The Race for Turkmenistan’s Reserves

While Kazakhstan gets most of the press, perhaps the most interesting country in Central Asia – from a strategic hydrocarbon reserve perspective – is Turkmenistan.  As this article notes, Turkmenistan’s vast natural gas stores are spurring a scramble between Russia, China, the U.S. and Europe for access to its reserves.

“…Executives from Chevron Corp., Royal Dutch Shell PLC, Total SA, BP PLC and its Russian venture TNK-BP have flocked to the capital of Ashgabad to meet Kurbanguly Berdymukhamedov, the new president, who has reached out to the West in ways his predecessor never did.

They have been joined by a steady stream of U.S. officials keen to revive a plan to build a pipeline across the Caspian Sea that would ship Turkmen gas westward, bypassing Russia and loosening Moscow’s grip on Central Asia’s energy riches.

…So far, the race to open up Turkmenistan’s hydrocarbon reserves — the country is thought to hold one of the world’s most abundant stores of natural gas — is being won by Russia and China.In May, President Vladimir Putin became the first world leader to visit Mr. Berdymukhamedov. In a coup for Moscow, the two parties agreed to build a new gas pipeline around the Caspian Sea and northward to Russia, and to upgrade Soviet-era infrastructure in Central Asia. That would increase deliveries of Turkmen gas to Russia to 90 billion cubic meters a year, from 50 billion cubic meters a year now, Russian officials said.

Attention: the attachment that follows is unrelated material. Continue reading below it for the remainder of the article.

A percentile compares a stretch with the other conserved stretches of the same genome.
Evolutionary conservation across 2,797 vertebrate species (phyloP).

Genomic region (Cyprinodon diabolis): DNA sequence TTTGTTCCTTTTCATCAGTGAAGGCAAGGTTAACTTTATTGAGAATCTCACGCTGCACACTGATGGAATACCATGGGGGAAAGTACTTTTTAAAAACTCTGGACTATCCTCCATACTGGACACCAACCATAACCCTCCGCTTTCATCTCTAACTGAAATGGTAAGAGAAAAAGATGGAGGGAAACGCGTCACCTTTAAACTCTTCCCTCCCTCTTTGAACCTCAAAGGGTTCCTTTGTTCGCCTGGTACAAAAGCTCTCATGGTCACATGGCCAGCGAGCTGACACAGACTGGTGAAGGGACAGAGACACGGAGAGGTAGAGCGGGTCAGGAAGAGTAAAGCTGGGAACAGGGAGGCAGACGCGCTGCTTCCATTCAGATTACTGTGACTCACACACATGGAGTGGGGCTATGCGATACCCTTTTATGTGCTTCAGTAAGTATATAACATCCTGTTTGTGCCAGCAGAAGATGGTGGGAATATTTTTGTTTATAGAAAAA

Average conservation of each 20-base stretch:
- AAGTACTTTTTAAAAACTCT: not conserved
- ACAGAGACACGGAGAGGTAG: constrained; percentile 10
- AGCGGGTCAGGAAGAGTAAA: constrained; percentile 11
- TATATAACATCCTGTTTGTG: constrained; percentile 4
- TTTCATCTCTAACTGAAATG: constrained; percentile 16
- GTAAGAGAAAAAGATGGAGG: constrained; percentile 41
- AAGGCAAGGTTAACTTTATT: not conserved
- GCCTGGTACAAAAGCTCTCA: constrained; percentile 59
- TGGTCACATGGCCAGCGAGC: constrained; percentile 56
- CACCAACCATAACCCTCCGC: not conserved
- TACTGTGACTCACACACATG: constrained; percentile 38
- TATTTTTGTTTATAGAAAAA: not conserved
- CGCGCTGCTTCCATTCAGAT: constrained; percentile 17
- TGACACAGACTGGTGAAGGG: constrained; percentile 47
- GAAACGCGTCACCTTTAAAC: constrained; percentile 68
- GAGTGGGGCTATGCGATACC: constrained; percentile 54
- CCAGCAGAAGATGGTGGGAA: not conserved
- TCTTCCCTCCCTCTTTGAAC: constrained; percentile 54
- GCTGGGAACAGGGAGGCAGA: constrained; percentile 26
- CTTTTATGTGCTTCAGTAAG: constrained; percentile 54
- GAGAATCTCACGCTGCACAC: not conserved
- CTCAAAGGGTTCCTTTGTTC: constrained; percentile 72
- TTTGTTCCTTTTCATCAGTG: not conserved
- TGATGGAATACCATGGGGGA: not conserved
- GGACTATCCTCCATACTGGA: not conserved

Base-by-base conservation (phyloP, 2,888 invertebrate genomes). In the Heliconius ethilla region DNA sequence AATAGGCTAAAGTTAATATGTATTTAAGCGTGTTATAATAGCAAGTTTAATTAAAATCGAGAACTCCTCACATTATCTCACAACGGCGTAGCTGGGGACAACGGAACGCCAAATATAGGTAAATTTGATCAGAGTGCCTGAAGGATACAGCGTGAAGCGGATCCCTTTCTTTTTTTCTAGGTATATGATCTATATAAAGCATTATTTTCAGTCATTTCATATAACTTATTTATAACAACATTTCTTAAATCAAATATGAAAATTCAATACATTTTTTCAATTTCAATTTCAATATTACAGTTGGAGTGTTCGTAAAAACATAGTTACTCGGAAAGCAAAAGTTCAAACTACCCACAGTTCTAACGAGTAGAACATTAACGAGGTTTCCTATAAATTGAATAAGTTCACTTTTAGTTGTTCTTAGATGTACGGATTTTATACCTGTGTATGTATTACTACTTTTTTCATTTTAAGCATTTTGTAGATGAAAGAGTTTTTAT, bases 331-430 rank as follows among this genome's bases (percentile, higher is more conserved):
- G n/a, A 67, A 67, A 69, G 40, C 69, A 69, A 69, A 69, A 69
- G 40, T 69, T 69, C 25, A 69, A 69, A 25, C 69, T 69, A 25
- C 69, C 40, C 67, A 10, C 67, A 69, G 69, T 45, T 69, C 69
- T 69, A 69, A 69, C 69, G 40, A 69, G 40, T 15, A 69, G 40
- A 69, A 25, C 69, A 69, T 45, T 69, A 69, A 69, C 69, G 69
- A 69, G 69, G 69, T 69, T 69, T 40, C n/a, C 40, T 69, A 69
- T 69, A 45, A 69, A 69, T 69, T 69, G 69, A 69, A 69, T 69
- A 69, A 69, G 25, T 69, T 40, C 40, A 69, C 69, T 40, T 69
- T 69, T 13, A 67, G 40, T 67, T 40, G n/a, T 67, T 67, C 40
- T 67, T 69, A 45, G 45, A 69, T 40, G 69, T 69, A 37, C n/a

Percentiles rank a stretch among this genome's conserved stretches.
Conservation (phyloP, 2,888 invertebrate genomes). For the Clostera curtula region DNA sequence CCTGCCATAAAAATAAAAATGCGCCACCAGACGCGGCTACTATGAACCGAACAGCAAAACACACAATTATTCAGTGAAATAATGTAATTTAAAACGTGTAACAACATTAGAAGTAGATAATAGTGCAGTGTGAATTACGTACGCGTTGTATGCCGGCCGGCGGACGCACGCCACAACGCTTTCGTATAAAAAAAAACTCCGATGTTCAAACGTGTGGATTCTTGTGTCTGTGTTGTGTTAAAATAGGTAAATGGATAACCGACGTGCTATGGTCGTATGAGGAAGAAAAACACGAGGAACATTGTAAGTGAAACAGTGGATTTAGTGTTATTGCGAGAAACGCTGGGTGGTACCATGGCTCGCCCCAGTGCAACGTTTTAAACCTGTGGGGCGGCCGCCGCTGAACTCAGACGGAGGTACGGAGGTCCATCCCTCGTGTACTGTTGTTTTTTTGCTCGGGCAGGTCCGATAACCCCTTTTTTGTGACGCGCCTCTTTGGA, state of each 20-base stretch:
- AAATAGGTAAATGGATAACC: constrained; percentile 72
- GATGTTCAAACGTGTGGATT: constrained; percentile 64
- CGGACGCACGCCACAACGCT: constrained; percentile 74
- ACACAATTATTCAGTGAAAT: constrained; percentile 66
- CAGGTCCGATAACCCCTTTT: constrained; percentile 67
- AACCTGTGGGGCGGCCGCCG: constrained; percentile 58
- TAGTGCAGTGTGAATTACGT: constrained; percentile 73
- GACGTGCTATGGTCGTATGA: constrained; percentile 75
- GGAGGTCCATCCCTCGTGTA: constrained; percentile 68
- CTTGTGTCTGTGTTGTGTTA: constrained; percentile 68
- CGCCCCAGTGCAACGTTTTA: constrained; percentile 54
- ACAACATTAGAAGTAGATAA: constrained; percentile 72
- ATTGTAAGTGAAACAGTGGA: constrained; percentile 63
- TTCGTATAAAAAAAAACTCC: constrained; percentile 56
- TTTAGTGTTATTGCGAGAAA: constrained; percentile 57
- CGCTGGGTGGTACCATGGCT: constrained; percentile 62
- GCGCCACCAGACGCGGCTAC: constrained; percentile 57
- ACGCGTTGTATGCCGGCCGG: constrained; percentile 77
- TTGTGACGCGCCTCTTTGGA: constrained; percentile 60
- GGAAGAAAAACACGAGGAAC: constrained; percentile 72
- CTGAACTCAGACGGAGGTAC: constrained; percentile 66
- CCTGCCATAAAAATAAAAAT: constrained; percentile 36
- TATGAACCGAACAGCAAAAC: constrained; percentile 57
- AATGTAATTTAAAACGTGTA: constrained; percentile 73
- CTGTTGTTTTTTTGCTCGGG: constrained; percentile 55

The deal was a blow to the European Union, which has long sought to free Turkmenistan from Moscow’s grasp. There were fears in Brussels that the Russian deal could undermine the viability of the EU’s grandiose Nabucco pipeline project to bring gas from Central Asia and Iran to Turkey and Eastern Europe.

Yet Russia, too, has suffered setbacks. In July, Mr. Berdymukhamedov went to Beijing and endorsed a plan to build a pipeline from Turkmenistan delivering 30 billion cubic meters of gas a year to China. He also signed a landmark deal allowing China National Petroleum Corp. to drill for gas in one of Turkmenistan’s most promising fields, Bagtyyarlyk. Beijing hopes gas from there will fill the new pipeline.

The deal was bad news for Russia’s OAO Gazprom, which relies heavily on imports of Turkmen gas to offset declines at its own big fields in western Siberia and ensure it can meet its long-term export commitments to Europe.

…Still, the foreign energy companies keep coming. In July, Mr. Berdymukhamedov invited Chevron executives to discuss developing a big oil field, Serdar, in the Turkmen section of the Caspian Sea. Geologists have long known about the deposit, but Big Oil shied away from it because it was also claimed by Azerbaijan. With Niyazov’s death, observers say, there is hope the two countries will work out how to share Serdar, known as Kyapaz in Azerbaijan…”

This will be one race to watch closely in the months ahead.

This entry was posted on Sunday, September 16th, 2007 at 7:24 pm and is filed under China, China National Petroleum Corporation, Gazprom, Russia, Turkmenistan.  You can follow any responses to this entry through the RSS 2.0 feed.  Both comments and pings are currently closed. 

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